The Bakersfield Californian from Bakersfield, California on August 31, 1938 · Page 3
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The Bakersfield Californian from Bakersfield, California · Page 3

Bakersfield, California
Issue Date:
Wednesday, August 31, 1938
Page 3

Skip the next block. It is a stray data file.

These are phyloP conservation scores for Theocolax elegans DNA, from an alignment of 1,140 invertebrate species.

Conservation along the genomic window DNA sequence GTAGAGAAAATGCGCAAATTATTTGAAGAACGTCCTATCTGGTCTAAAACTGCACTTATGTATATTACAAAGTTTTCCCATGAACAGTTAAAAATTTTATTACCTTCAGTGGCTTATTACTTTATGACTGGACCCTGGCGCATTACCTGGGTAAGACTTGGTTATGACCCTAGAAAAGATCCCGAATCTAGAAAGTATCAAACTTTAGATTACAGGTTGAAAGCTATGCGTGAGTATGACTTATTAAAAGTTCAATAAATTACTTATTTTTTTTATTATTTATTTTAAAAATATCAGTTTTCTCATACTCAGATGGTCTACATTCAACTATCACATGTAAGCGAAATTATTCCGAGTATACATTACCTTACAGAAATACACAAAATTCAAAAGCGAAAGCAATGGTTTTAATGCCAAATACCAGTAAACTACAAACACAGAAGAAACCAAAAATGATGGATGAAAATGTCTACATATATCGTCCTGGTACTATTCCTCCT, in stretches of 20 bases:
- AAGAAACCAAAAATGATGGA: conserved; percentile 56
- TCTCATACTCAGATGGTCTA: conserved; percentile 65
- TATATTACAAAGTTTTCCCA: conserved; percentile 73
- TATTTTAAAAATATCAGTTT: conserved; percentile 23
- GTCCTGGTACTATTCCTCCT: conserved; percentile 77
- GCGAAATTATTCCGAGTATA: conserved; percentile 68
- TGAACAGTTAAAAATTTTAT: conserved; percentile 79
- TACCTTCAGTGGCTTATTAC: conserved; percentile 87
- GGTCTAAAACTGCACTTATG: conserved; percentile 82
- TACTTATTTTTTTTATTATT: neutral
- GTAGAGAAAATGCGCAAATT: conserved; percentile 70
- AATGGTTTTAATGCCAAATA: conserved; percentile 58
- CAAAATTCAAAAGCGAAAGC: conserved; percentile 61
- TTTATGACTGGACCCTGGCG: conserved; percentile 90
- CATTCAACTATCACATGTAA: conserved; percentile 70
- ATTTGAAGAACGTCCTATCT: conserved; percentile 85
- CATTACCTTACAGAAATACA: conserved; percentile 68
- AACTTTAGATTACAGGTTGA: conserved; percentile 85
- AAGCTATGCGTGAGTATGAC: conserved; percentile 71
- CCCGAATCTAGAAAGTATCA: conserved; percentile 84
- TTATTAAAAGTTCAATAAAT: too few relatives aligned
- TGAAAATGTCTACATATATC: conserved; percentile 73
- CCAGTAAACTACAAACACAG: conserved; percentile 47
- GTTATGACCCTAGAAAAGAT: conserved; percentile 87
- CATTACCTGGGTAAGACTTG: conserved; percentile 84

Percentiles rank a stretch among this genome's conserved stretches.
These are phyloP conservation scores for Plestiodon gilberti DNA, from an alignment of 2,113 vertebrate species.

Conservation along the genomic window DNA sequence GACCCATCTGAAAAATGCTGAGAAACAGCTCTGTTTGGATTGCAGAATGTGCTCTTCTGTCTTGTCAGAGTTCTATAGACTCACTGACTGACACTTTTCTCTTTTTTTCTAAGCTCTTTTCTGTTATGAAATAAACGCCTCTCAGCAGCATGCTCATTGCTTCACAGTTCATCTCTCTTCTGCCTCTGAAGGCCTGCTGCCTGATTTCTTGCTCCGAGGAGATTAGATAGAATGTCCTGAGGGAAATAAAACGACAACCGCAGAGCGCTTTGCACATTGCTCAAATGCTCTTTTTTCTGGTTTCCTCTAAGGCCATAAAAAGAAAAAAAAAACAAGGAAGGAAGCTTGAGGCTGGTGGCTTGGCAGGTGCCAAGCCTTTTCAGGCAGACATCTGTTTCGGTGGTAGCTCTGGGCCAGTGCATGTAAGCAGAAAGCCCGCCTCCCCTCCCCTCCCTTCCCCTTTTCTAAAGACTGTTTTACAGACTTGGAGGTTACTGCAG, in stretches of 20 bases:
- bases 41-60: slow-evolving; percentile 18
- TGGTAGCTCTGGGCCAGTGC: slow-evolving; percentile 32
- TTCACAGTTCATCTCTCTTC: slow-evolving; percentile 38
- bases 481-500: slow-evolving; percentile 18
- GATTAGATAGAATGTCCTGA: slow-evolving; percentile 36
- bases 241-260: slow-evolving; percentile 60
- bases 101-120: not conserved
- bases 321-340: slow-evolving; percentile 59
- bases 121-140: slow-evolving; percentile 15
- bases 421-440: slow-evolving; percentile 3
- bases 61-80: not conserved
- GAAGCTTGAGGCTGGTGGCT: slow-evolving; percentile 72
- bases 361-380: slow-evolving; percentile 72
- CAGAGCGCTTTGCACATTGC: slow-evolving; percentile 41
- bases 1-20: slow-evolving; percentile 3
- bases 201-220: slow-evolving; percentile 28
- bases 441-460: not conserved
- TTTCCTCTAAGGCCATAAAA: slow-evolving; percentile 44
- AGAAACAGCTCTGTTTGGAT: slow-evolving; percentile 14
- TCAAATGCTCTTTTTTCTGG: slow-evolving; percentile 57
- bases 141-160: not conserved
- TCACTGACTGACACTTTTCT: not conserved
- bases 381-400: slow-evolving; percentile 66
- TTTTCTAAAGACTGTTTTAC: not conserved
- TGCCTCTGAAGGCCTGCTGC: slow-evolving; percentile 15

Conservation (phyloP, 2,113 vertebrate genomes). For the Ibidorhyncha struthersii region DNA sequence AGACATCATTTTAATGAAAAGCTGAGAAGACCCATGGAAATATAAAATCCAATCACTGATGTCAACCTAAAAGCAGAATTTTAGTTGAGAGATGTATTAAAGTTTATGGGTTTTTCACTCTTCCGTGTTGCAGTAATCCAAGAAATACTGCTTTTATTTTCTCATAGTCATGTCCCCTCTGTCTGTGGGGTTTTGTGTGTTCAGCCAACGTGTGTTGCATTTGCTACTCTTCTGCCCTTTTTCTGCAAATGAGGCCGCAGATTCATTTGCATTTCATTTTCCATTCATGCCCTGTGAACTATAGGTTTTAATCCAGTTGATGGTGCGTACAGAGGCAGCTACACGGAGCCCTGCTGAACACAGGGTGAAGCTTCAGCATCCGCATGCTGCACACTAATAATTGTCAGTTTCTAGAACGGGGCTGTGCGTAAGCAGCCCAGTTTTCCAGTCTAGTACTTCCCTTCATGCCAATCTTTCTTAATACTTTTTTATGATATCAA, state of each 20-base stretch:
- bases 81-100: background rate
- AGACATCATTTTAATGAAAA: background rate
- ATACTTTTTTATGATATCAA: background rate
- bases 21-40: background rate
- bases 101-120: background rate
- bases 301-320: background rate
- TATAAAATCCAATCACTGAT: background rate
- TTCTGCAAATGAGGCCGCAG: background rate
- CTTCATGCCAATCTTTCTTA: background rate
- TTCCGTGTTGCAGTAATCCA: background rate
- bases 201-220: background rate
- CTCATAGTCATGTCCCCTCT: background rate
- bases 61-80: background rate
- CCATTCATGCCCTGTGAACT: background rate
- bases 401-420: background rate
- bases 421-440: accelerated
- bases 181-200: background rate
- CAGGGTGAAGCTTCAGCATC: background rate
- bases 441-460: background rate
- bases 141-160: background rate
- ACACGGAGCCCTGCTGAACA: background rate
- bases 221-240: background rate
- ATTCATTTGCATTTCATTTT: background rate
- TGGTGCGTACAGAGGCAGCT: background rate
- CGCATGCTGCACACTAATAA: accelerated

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6 THE BAKERSFFELD CALIFORNIA!*, WEDNESDAY, AUGUST 31, 1938 Sorority Breakfast Tlifta Tan Thetn sororitv enter- I tained recently at Motel Inn at a _ . _ , rt'-.T 'bridge l.n-cakfast. served in the piitlo. Park Programs to hnd \\iln i K: , rll BUest received a K m. A Entertainment Arranged for Jefferson i nn motif was in designs of r.inls find lalliPs. Bridge was Birthday Lawn Party Miss Louise Richaud entertained at an informal lawn party at her home. 1105 Seventeenth strpet, in honor of her sister. Claire Richaud, recently on the latter's birthday anniversary. Games were played with A male chorus, a piny, a motion vie- ; ture and speciality daiv-e and sonc numbers will mark Ilic rlosinic community night entertainment to I* 1 held ; at Jefferson Park. Walter Shoosm. director of the community nit:!)' events, has directed the !-lsy. "A Quiet Little Place." Tho players will Include Miss Mai-y prott. a waitress: Clara-in-love. Miss Cherry H^n^nr Young Man in Love, .Tark Smith: ' Buck, the breadvnnn. Oh.irl's MrClure: Alex, the repair man. Kr:init McXaughtdn; Officer Duffy, Dan M<-Carthy. i The motion picture. "Props." si-ow- Ing scenes in Hollywood in pii-turo ' making will be shown. A short Mickey i Mouse reel for children will also he • shown. The rest of the program will j be made up of music and dance?, i The male chorus of tho Southern j Pacific employes, direc-tod by J. Ted | Rosevall, will sing. j>hiyed with first prize going to Miss i Prizes going to Misses Dorothy Kcsemary Ki-rmko. Mrs. Rap Red- I Davis. Rosemary Shutz, Teresina fern handled nrmngrmpnts assisted by Mr.«. .). I). Wtmrton, Miss Rose Km-ulich. Miss d-nevieve Borcl and Mrs [-"rank S<')i;iinl>lin. The cucsts wfre MesiiamoK Chester Ilii: hnoi. , Punoan Johnson. Gerald Mc-l.'ormaf. 13. OR born. William Wood- •••r.n; Mi.-ses Kay J-':iker, .lean Camp!•„.>; Ki'o-emrtvy Kroake. Francos! 7,:,:n1. .MMV KlVn Sherrinpion and ! i' >*-;i!'n<~ i !i(i 1 Inrni<>n. Mi-n-.l-ers nt tending included: \|.-. „,]„:,-..... • -'<:•.* A ; TI.:>!- art !"':">.-< 1', i;.».ir.v! Cl.' Clnrnii 1 ><>nr, K'*t>* : »." Frank S ''TiTnh'iTl DM 1; MI i. kl>n r-phy .7 I 1 V. hn ri'in !• i'.in-.i!l Williams llliani Whav:on -cl Murv l-'aulkner B. mil* Jf»u roller Frar^es St. rlair Richaud, Patsy Dennen and Claire Rfchaud. Refreshments were served at tables appointed with colorful pottery glassware, and centered with a pink cake adorned with candles. A shower of gifts was presented. Attending besides the hostess and honor guest were: DANCE STUDIO TO OPENJWSDAY Instruction to Be Given in Class and Individually bv Local Staff I'Hisy Dcnnon Ann« Rhue Smith Klvorns Mnrhle T>r*sina Richaud Rosemary Shutz Pornthy Dnvit Roily Smith I^iis Pan key r;pna ("Irass'iti Anita Mnnnn Missionary Unit Is Meeting Thursday "The Bridge of Understanding" Guest* of I^audrys Nathan Cohen, the son of K.ibbi and Mrs. Benjamin H. Cohen of Houseetiests From South Mr. and Mrs. Mnya R. Carrlngton have as their honsejruests at their country home south of the city, their sister and children, Mrs. M. Whitledge, and the Misses Rosalie and Klaine Whitledge and Hal Whitledge of Los Angeles. Miss Rosalie is a student at Los Angeles high schools where she is a senior. The Carringtons spent the last week end at Catnlina island. Mrs. ; Cnrrington was in Los Angeles for ! the month of July. 'Stockton, formerly of this city, is a ; BUO« of Paul Inndry. ir,!5 Chester k, {hfr , Kopni£cs Place. They will be joined over the ' week end bv Frank Tomlinson of i Mr - and Mra - B - p " ^ "Imott of Arvin. Rabbi and Mrs. Cohen arP | Los Angeles are guests at the _ home will be the subject Thursday when ' vacationing at Santa Monii-a. Ar- Mr. and Mr.*. Art Koenig on Women's Missionary Society of Cal- 1 thur vary Baptist Church meets at 2 | cal visitor, is in eharce of cxerutive O'clock at the church. (duties at a hoys' s'-hool in Vermont. A study of the organization from j and will enter Harvard University national and local aspects will be j in the fall. presented by the associational presi- j • • • dent, Mrs. R, E. Hoffman. j Wilhites Home Mrs. Elsie Myers, who attended a j Mr. and Mi-s. Rodney "U'ilhite have tiationaj W. C. T. U. convention, will 'returned from a five-week stay at review the sessions. ' Portuguese Meadows. older brnther of the \ o . ] Q™ncy street. They arrived Sunday and will be here over the week end. Bark From North Miss Martha Roemer and her brother, Hans Roemer, have returned from a week's stay in San Francisco. DR. MORGAN MY FINEST AND MOST BEAUTIFUL DENTAL PLATES (Contain No Rubber) Now! Sam* Low Price* as I Hav« Atways BUBntawed in This Office "Special Offer" Mate Wearers SAVE 50% By having Dr. Morgan *et your jsresessi teeth in a new plate at half the cswt of Dr. Morgan's finest plates. All This Week and On Credit "Be Thrifty" SHOP for Your DENTAL PLATES MONEY Plates Made Roof less Style at No Extra Cost LOW PRICES! EASY PAYMENTS! "DR, MORGAN'S LOW-PRICE PLATES' CONTAIN NO RUBBER Not only are these plates made to improve your facial appearance . . . they are made with teeth that have sharp chewing surfaces like real natural teeth, thereby enabling you to properly masticate your food. The bite Is opened as much as possible so the nose does not come too close to the chin, thereby avoiding an unnatural expression. "GREAT CARE IS TAKEN" In making these beautiful plates, great care is taken not to cause'wrinkles . . . drooping mouth . . . unnecessary lines . . . unnatural expression, etc. PAY NO MONEY UNTIL YOU HAVE WORN THESE PLATES 30 DAYS With My No Money Down, Easy Credit Plan DR. MORGAN DENTIST PROGRESSIVE BUILDING 1417 EIGHTEENTH STREET Phone 6129 (Corner of Chester) Air Conditioned Offices for Your Comfort f SALE THE NEW WAY TO BRIGHTER TEETH TO OTH LARGE SIZE ONLY V WITH PURCHASE of GIANT SIZE at REGULAR 35* PRICE BOTH FOR 36$ YOU SAVE 19< KIMBALL & STONE The Particular Druggistt Phone 53 Phone 54 PROMPT FREE DELIVERY Bakersfield, Calif. IKitten Marooned on | Rudder Delays Ship j (AssoeMed Press Leased TFirr> | SAX PEDRO, Aug. 31.—When a , half-pound kitten got marooned on \ the rudder post of an 8000-ton ship, • it halted a voyage to Baltimore— temporarily. As the American Hawaiian freighter Hawaii was pulling away from the dock yesterday, someone heard a plaintive meow. Investigation disclosed the kitten. A passing customs launch was hailed, drew close to the freighter's stearn and took off the uninvited passenger. i Women Groups Will j Combine for Meet ' Among organizations which are re- s suming fall schedules are the Worn- j en's Missionary Society and Ladies' : Aid Society of Trinity Methodist i Church. A combined meeting is set | for Thursday from 10 to 4 o'clock. j Luncheon will be held at noon. j Mrs. John Brown heads the Aid j Society and Mrs. Elsie Myers the i Missionary Society. 1 Chicken Dinner to Be Served Locally A chicken dinner will be served at the Cain African M.ethodist Church tomorrow from noon to K o'clock. Mrs. E. J. Shelby is chairman of arrangements. The church Is located at the corner of California and O streets. Reopening of the Merle Roberts Dance Studio in new and completely remodeled quarters was announced Thursday by Mr. Roberts. The studio will be located at 1927^4 I street in quarters formerly occupied by the Phillips School of Music. The interior has been remodeled and renovated and showers for both boys and girls have been installed. Five teachers will instruct at the school including Mrs. Winifred Church, Fred Khan, Miss Gladys Roberts. Miss Billle Pickle and Mr. Roberts. All types of dancing will be offered from formal ballet to modern tap. Diamond Display Now at Weill's For the remainder of this week Kern county people will have an opportunity to see replicas of the 15 most famous diamonds in the world at Weill's department store. The display, placed by a representative of a national jewelry house may be seen in the window arid within the store. The imitations are made of crystal and are exact reproductions of the $8,000,000 originals In cut, color, size and flaws. One of the largest and most famous is the Kbh-i-noor or Lichberg diamond which, according to tradition, dates back to the beginning of the fourteenth century or even 5000 years, as some authorities believe. The largest known cut diamond in existence is the Great Mogul. Its weight is 279 carats. It is said to have been cut from a 793-carat stone in India. The Sancy Is another diamond with a history. It came from India five centuries ago and was worn by Charles the Bold into his last battle. Others with equally Interesting histories are the Polar Star, the Pigott, the Orloff which topped the sceptor of the Russian czar, and the Nassak. All replicas of the first 15 most famous diamonds in the world will be on display all this week. The display is considered one of much educational interest. Brilliant Attractions Will Mark Season for Bakersfield Woman's Club Members *• Noted Musicians, Speakers TO HOLD SUPPER At a meeting of Daughters of Union ( Civil War Veterans recently, plans were made for a potluck supper at 6:30 o'clock Friday at Memorial hall. Cards will be played for prizes later in the evening. Mrs. Elmer Williams is president of the tent and Mrs. Etta Bastian chairman of the potluck supper. Women of Moose Party Women of Moose will entertain at a five hundred party at Evelyn's tearoom at 8 o'clock tonight. Mrs. John l)o\vd is calling drill practice for Friday afternoon at 2 o'clock at Druids hall. Lavender Club Lavender Club of Hurlbut Woman's Relief Corps will meet at Memorial hall Thursday. Mrs. Cleda Mangun will preside. Entertainment is in charge of Mesdames Lulu • Hammond, Lillian Gambol and Bessie Brite. to Appear for Local Organization "CRINGING to the Woman's club, •*-' one of the finest programs In its history, the program committee today completed its work on attractions for the 1938-39 season, It was reported today by Mrs. George Bimat, chairman. The best talent, in the musical world, In the lecture field and in art and letters, will be brought to the club members. Judging from the outline presented today to Miss Maude Metcalf, president. Pianist to Perform Irma Olsson-Seffer, Swedish American concert pianist, whose appearance at the Hollywood Bowl and in concerts in New York and Chicago have been acclaimed, will be the artist for the opening program of the club on October 12. Mrs. Ethel Bacon McManus will be chairman of the day. The second program of the opening moiltb will be a talk on world affairs and a boolt review by Mrs. Jack Vallely, who has a large following here. Mrs. Lawrence Chenoweth will be chairman of the day. Thomas L. Nelson, principal of the local high school, will be tho speaker on November 14 when Mrs. Walter Jaynes, soprano, will sing and Mrs. L. C. McLain will accompany at the piano. Mrs. Kenneth Rich will be chairman of the day. Mrs. Dorsey M. McBride. of Hollywood, state chairman of Bible study for the California Federation of Women's Club, will bring to local hearers a view of the literary value of the Bible in a talk on November 28 with Mrs. W. E. Patrick as chairman of the day. Mrs. Frank Digier will he'the soloist and Mrs. L. C. McLain, the accompanist. Christmas Features One of the notable programs for the year will be the Christmas vespers that will be presented this year by the Tudor Singers, one of the outstanding musical organizations in the state. Another Christmas program will be presented on December 21. when the Bakersfield city schools will present a children's Christmas program. Mrs. Webster Clark will preside as chairman. Local entertainers will a.lso be featured on January 9 when Mrs. Keith S. McKee, outstanding as a dramatic reader, will be heard, and the high school boys' glee club, directed by Ronald G. Clark, will sing. Mrs. Jesse Dorsey will be chairman of the day. Mrs. Hoisington will be accompanist for Mrs. McKee's reading. HOLDS RESPONSIBLE POST MRS. GEORGE BIMAT Chairman of program for the Bakersfield Woman's Clnl> (By aiRS. GAYNOR MADDOXl White Shrine Bakersfield White Shrine will meet Thursday night at Masonic temple at 8 o'clock. This will be the first meeting since summer vacation. A large attendance is requested. Lodge to Meet Bakersfield lodge, No. 224, F. & A. M., will hold a stated meeting Thursday evening at 8 o'clock. This will be preceded by a 6:30 o'clock dinner and entertainment. Legion Auxiliary to Send Group to Big Conference OLANS will be furthered for •*• attending state and national convention at Santa Monica, opening September 16 when Frank S. Reynolds unit, American Legion Auxiliary meets Thursday night at Legion hall. Among the many who will attend from the local organization are Mesdames Henry Powell, Wayne Nelson, Z. V. Hoskins, Ray Carlisle and A. D. Barulich. Mrs. Powell will preside at Thursday's meeting. How Women in Their 40's Can Attract Men Here's good advice for a woman during her change (usually from 38 to 62), who fears she'll lose her appeal to men, who worries .about hot Sashes, loss of pep, dizzy spells, upset nerves and moody spells. i Just get more fresh air, 8 hra. sleep and if | you need a reliable "WOMAN'S" tonic take | Lydia E. Pinkhara's Vegetable Compound, i made eipceially for women. It helps Nature I build up physical resistance, thus helps give | more vivacity to enjoy life and assist calm- New Radio Station for Navajo Indians (Associate'' ' -i Leased Wire) WASHINGTON, Aug. 31.—If you turn on your radio and hear a language you cannot recognize it may be the Navajo Indian's "talking box." The bureau of Indian affairs said today broadcasting in the Navajo language, which is spoken but not written, has started from a new station at the Navajo headquarters in Window Rock, Ariz., for the benefit of 50,000 Indians scattered over 16,000,000 acres In Arizona, New Mexico and Utah. SWING'S TABOO! BERKELEY, Aug. 31. (A. P.}— Jitterbugs at the University of California must leave the campus if they want swing music. A firm, indignant "Nd!" was the answer of John M. Noyes, master of the campanile chimes, to students petitioning for "hot" music among the numbers he plays daily. ing jittery nerves and those disturbing symp- 'oms that often accompany change of life. Pinkham's ia WELL WORTH trying. Back to School SPECIAL ..ny Size HALF SOLES PAIR THURSDAY and FRIDAY Only While You Wait Service National Dollar Store BALCONY BLIND MAN PLAYS GOLF LONDON, Aug. 31. (U. P.)—W. H. Oxenham, blind Hove golfer, may go to the United States to give exhibition matches for blind charities. "I may accept an invitation if It fits in with my holiday time. I'm very fond of sightseeing," he said. He was blinded during the World War. BONUS URGED FOR BRIDES LONDON, Aug. 31. (U. P.)—The suggestion women should be given $750 when they get married was advanced by Mrs. A. AI. Millard, lecturer on economics, at the first meeting of the Married Women's Association h U. S. C. Student Back From Tour and Conference npO MEET her daughter, Miss A Shirley Hendsch, who was selected as an envoy from University of Southern California to attend an international relations conference in Tokio, Japan, Mrs. L. M. Hendsch left today for San Francisco. Miss Hendsch will arrive on the Taiyo Maru. Following the conference, a tour into the interior of the cherry blossom empire was enjoyed. Stops were made at Nagoya, Kobe, Osaka, Manchu- kuo and Honolulu. The traveler will re-enter U. S. C. as a senior this fall. Mrs. Valley will again be heard in book and current event talk on January 23 with Mrs. Thomas Jaynes as chairman. Mrs. John Shortridge has been named as chairman for the annual club jinks that will take the form this year of a fantasy, "The Wizard of Oz." An evening entertainment foi members and their families will be marked by a program of pictures stories and songs presented by Lutai Hoobyar, modern son of Persia who will speak on "Cradle of Civilization." Mr. Hoobyar is a globe trotter, lecturer, stage and screen actor as well as a singer and radio artist. The club birthday luncheon on March 13 with Mrs. P. J. Cuneo will be followed by an one-act comedy presented by the local high school dramatics department, directed by Miss Ethel Robinson. Don Felipe Delgado, South American baritone, and Claudia Borja, Spanish dancer, will present the program on March 27 with Mrs. George Gurr as chairman. Numbers will also bo given by Anna Maude Van Hoose, accompanist. Legislator to Speak Geoffrey F. Morgan, member of the California State Leg-islature, lecturer, educator and legislator, who is also well known as a playwright, will be the speaker at a program on April 30. Miss Mae Saunders will be the chairman. Mr. Morgan has appeared here several times before teacher institutes and he Is widely known throughout the state as a lecturer. The choral section of the Bakersfield Woman's Club that has evolved into one of the finest of amateur vocal groups will appear before the club on April 24. Mrs. Hill G. Matty will be the chairman of the day. Mrs. Glendon Rodgers will be the director. Home and Garden Home and garden day will be observed on May 8 with Mrs. Forrest Frlck as the chairman. An art display will be presented under the direction of Mrs. R. R. Jackson, chairman of the art section, and Charles Glbbs Adams, noted landscape architect, will be the speaker. He is landscape adviser to the University of Arizona, U. S. C. and to many notables who have large estates. The club season will end on May 22 when Installation of officers will be held. Mrs. Randall Sylvester will be the chairman. Mrs. Philip B. Howell will be the soloist, with Mrs. Hoisington as the accompanist. Throughout the year Mrs. J. Harl Tener will have charge of the topics of the day portion of each program. Serving with Mrs. Bimat on the program committee are: Mrs. Lawrence Weil!, Mrs. Jesse R. Dorsey, Mrs. Keith S. McKee, Mrs. Leonard Balfanz and Mrs. Ethel Bacon McManus. r jpIMELY news for the hunter of good eating. The oyster season opens on Thursday, the first day in September. You don't need a license, but you do need first class recipes. The oyster on the half shell is one of nature's best thoughts. Serve them on a bed of cracked ice with sections of lemon and perhaps a little horseradish. If tho coppery ex- DOUBLE ANNIVERSARY A double event was celebrated by Mr. and Mrs. Gus Balasis at Kern River Park recently when their daughter Miss Irene observed her ninth birthday anniversary and her parents marked their thirteenth wedding date. "Congratulations to the three of us" was Inscribed on the cake which centered the table. Green and gold flower baskets were at each place. A shower of gifts was presented. Those attending were Messrs, and Mesdames C. Baughmau, H. Cole, G. Fortier, M. Pierucel, G. Chicklenls, P. Bisbis, G. Balasis; children, Frank Pierucci, Harry Cicklenis, Constance Bisbis, Gus Balasis, Jr., Beverly Fortier, Norman Fortier, Marjorie Claudino and Irene Balasis. TO ATTEND CONVENTION Magunden Boys' Club elected Miss Betty Faucet and Frank Deuel to attend a convention at Davis soon. cellence of plain, raw ^oysters has not yet won your absolute devotion, serve a cocktail sauce. But pray for the day when the oyster with only a little lemon juice will be your idesi of perfection. Then call yourself a gourmet. Oysters En Brochetle (Serves 4 to 6) One pint oysters, drained, 12 slices bacon, cut in quarters. Arrange each oyster between two pieces of bacon on a toothpick. Place in pan. Sprinkle with salt and pepper. Broil about 3 minutes, then turn and broil other side about 3 minutes longer, or until bacon is crisp. Remove toothpicks. Serve on hot buttered toast. Sprinkle with lemon juice. Garnish with chopped parsley. Serve at once. For a gala Friday meatless dinner, try this regal combination of oysters and fillet. Quick frozen oy sters are great travelers and always arrive fresh and happy, so if you live far from the sea coast, what of it on Friday! Sole Stuffed With Oysters (Serves 4) One and one-half pounds fillet of sole, V4-pint blue point oysters, chopped, 2 cups soft bread crumbs, 2 tablespoons melted butter, teaspoon salt, dash of pepper, Vi- stuffed with oysters, oyster sauce. French fried potatoes, .lulicnne string beans, mixed green salmi, French dressing, fresh plum compote, golden cake, coffee, milk. TEAM HONORED A baseball team sponsored by J. A. Hinman was entertained recently at a wiener roast at Kern River Park. Swimming and a ball game were the highlights. Mr. and Mrs. R. Stamps and Mrs. R. Baker were the host and hostess. Others attending were Miss Eleanor Stamps, Miss Beverly Stamps and Messrs. Reed Bakpr, Herbert Chupin. Ray .Baker, Raymond I<oyd. A. Sopger, Uean Xichols, Dickie Shopard, Harold Chapin, Bob Salcido, Dink Shean and Jay Chapin. EPWORTH LEAGUE Music for Entertainment Will Be Varied; to Aid Camp Delegates 111 W Full program for an Ice cream social of Senior Bpworth League of First Methodist church Thursday night was announced today by those in charge. Tho event Is set for the hours 8 to 9:30 o'clock in the patio on Trttxtun avenue between H and G streets. Entertainment will open with soprano solos by Miss Heather Mo*n and piano solos by Miss BllHe Cox. Trumpet solos will be given by A. D. Barnell and soprano solos by Mrs. Philip Howell. Following flute solos by Miss Harriett Sheldon there will be violin solos by Miss Helen Salmons. Ice cream has been donated by J. S. Sears and O. H. Sears of Sears Market. Cakes have been given by " league members. The committee In charge Is comprised of John Boydstun, Charles Anderson, Gillls McKee, Miss Karen A Anderson and Miss Maxlne Jones. Proceeds will be used to help de- 'ray expenses of league members to Camp Sierra Institute next year. Actress to Give Talk Over Radio The Oneness of Mankind will bo he subject of a radio address to be. _dven tomorrow night by Miss Claudia Aldrldge of London and a eader of the Baha'i Youth group of London. The talk will be, broadcast 'rom Station KPMC. Miss Aldridgo read a paper before he annual convention of the International Union of Baha'i students U Paris recently. She is ah actress >y profession having trained for and appeared in Shakespearean and nodern dramas at the Old Victorian heater In London. She also appeared with the Greater London^ 'layers and in motion pictures. Mrs. Hosking Feted at Mountain Party In compliment to Mrs. L. J. Hosk- ngr. a surprise family reunion was ield recently at her Frazier Moun- ain Park home. Picnic luncheon vas followed by cards and other games. The guests, most of them from Bnkersfield, were Messrs. and Meg- dames Roy Dennen, G. R. Dennen, Bert Dcahill. S. H. Hosking, F. L. Durr, Donald Husking. Mrs. Elizn- * beth Dennen: Misses Hone Dennen and KM her and Messrs. Henry Hosking, Charles Dennen, Clifford Dennen and the children. Sidney Hoskintr. Jr., Beverly Hosking and Lorin Durr. REVIVAL PLANNED An old-time Raptist revival meet- Ing will tw'gln tonight at 7:30 o'clock < on Lnmont street. Singing will be, • enjoyed. ffiu teaspoon scraped onion, but tered bread crumbs, '4 -cup milk, Cut fillets in halves lengthwise and sprinkle lightly with salt and pepper. Combine oyster, soft bread crumbs, butter, Halt, pepper and onion and mix well. Shape into four round balls. Wrap fillets around eacli. Place. fastening with cut side down, toothpicks. In shallow baking- dish. Top with buttered bread crumbs. Pour milk around fish. Bake In moderate oven (37fp degrees F.) for 40 minutes, or until done. Serve with oyster sauce. Oyster Sauce (l',2 Cljps) One-fourth pint oysters, 2 tablespoons butter, 1 cup oyster liquor and rich milk, IVi tablespoons flour, %-teaspoon salt, Vs-teaspoon paprika, dash pepper. Haute oysters in butter very gently until edges begin to curl. Remove from fire. Drain, reserving liquor; add rich milk to make 1 cup. Add gradually to flour and seasonings in saucepan, stirring well; then cook over low flame until thickened, stirring constantly. Add oysters and heat thoroughly. Tomorrow's Menu Breakfast: Baked apples, corn flakes, bacon rolls, cherry jam, coffee, milk. Luncheon: Cream of lima beaiis, chopped raw vegetable and mayonnaise sandwiches, stewed apricots, sweet crackers, tea, milk. Dinner: Grapefruit, fillet of sole Epworth League Will Hold Social Thursday Night TfOR the benefit of a fund to finance delegates to encampment at Sequoia National Park next summer, Epworth League of First Methodist Church will preside over an ice cream social Thursday night. This event, together with the mid-week inspirational hour Wednesday night, constitute this week's main events at the church. The social will be held in the patio with John Boydstun in charge. A program is being arranged. A nominal charge will be made. Assisting Mr. Boydstun on his committee are Miss Maxine Jones, Miss Gladys Kearns, Neill Ross and Charles Anderson. "Wear-Ever" ALUMINUM SAVE MONEY NOW! ftew/3-PIECE SAUCE PAN SET 19 REG. J2.85 Handiest sizes- Cup markings to save time. Cover Set, 85c Extra. 4-PC. IET (EXTRA IVi-QT. PAN) $2.68 (REGULAR 13.70) ..--• '•^S PERCOLATORS 6 2-cup $1.89 (Reg. $2,25).4-cup$1.98 (Reg. $2.50). 6- cup$2.19 (Reg. $2.75). 8-cup$2.39 (Reg. $2.95). 12-cup $2.95 (Reg. $3.25). 16-cup $4.35 (Reg. $5.50). STAR COOKER 4-UTENSItS-IN-DNE $919 M DEC. •Vi $2.75 Double Boiler. Casserole. Covered Sauce Pan. Basket for French Frying. Capacity upper pan, IJ^-qts. Lower pan, 2JXj-qts. D!«m. UHin. 3-WAY GRIDDLE WITH STEEl It Bakes —No Grease! No Smokel No Odor! It Fries. It Broils. Designed for ensy turning. §REG,$2JS BAKEUTE HANDLE, $2.15 (REG. $2.50). $189 GRILL-ROASTER IT IOASIS. II BJOILJ. IT 1MB. Rack has 2 positions: Lon& legs for broiling; Short le&a for open roasting. HONEYMOON EGG POACHER Makes 2 delicious steamed eggs. New Steam-Seal cover. Pan holds M-qt., just right for No. 2 can of soup, etc. EXTRA IPECIM. 98c REG. $1.30 BAKERSFIELD HARDWARE CO. Houseware Department Phone 7000 2O15 Chester Avenite LUFKIN'S BUSINESS COLLEGE AND SECRETARIAL SCHOOL Office now open for the Thirty-second year of enrollment 1304 L Street Phone 324 II. R. LUFKIN, Principal "